It’s about hiring a different type of person.
It’s about people who can not just outperform the grey, anodyne ‘thought’ that is spouted — at great expense — over and again by the consultant disciples of the big business schools, but people who will also proactively fill a room with the zing and zest of their multifarious knowledge.
People who are instinctively, inherently creative, in that word’s truest, broadest sense.
In our industry, what we ultimately produce is ideas; ideas that fuel change in businesses.
And if ideas have a nursery, if they germinate anywhere, it is in the free exchange, the interplay of differing views; the reflections and sparks that diversity causes leading to the sum being not just greater than the parts but also original. It is this, it seems to me, that enables us to novate.
Creativity is an essentially human trait, and humans are essentially social. There is therefore a direct relationship between the more ideas, the more things, the more people that each of us is exposed to, and the richness of our individual store of knowledge. And the more knowledge we have, the more we need; and so it goes on.
Picasso is supposed to have said ‘the best artists steal’, but he was being simultaneously dramatic and humble. The best artists — in the broadest possible sense of the word — are in fact intellectually curious, and intrigued by life; in particular by life beyond the one they already know. They are not just happy to draw on, and be inspired by, the works of others; they see it as essential.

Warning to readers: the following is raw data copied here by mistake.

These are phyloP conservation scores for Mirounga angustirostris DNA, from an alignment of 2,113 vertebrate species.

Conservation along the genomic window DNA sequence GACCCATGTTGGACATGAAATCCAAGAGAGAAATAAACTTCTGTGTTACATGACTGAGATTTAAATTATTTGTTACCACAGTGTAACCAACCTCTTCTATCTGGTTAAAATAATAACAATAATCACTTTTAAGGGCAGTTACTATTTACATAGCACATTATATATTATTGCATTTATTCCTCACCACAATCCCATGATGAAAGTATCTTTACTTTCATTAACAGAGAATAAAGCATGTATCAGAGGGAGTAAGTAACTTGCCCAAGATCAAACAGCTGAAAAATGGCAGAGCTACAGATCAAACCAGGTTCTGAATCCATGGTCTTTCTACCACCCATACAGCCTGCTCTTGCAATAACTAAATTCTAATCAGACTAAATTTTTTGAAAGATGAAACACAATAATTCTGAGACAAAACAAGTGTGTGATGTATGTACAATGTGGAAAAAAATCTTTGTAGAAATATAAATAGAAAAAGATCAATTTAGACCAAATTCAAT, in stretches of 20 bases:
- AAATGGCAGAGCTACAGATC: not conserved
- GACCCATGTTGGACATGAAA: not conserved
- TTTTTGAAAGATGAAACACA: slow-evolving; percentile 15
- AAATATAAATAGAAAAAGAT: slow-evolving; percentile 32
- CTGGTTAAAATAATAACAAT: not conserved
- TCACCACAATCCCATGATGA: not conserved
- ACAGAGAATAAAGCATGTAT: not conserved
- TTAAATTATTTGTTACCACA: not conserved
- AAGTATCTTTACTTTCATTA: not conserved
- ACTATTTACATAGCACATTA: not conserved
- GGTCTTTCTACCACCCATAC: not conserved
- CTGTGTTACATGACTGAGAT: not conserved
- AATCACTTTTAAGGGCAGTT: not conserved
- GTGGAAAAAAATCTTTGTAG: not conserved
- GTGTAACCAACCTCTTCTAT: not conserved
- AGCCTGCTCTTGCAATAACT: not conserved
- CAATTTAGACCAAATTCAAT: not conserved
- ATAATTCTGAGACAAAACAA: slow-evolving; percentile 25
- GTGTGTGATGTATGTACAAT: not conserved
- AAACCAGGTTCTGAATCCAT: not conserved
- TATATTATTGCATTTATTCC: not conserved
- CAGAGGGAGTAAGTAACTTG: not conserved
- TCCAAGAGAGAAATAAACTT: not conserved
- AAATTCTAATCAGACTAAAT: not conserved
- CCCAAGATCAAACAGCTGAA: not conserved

Such folk are restless, natural adventurers, bobbing around in Jefferson’s ‘boisterous sea of liberty’, unsated by the status quo, thirsty for more; each man or woman a latter day Odysseus for whom the journey is at least as important as the destination.
Enter Renaissance Man, Renaissance Woman: these are the people with whom we need to repopulate the world of marketing.
It is no accident that the creative greats historically were always impatient towards, frustrated by, perhaps even furious with, artificial barriers or silos that inhibited their learning, their discovery.
Walter Gropius, founder and guru of the Bauhaus movement, whose extraordinary legacy still informs so much of what we see around us today, was seeking ‘A New Unity’ between art and technology back in 1923. And Aldous Huxley, scion of perhaps Britain’s foremost intellectual family, in his final work, Literature and Science, urged a rapprochement between those two disciplines.
No man is an island, as English Renaissance poet John Donne elegantly had it.
Quite — or at least no man or woman in a creative agency can these days afford be an island.
We require latter day Da Vincis: people with the mental agility to move from chapel to chopper in one fell swoop.
Ambitious, educated, urgent eclecticism. Intellectual curiosity.
It’s a tall order, I’ll be the first to admit.
But, in 2016, we should aim for the moon, shouldn’t we?
Not, to paraphrase one of Jefferson’s successors as President, because it is easy – but because it is hard.
Nick Jefferson is a partner at Monticello LLP and a curator of The Library of Progress.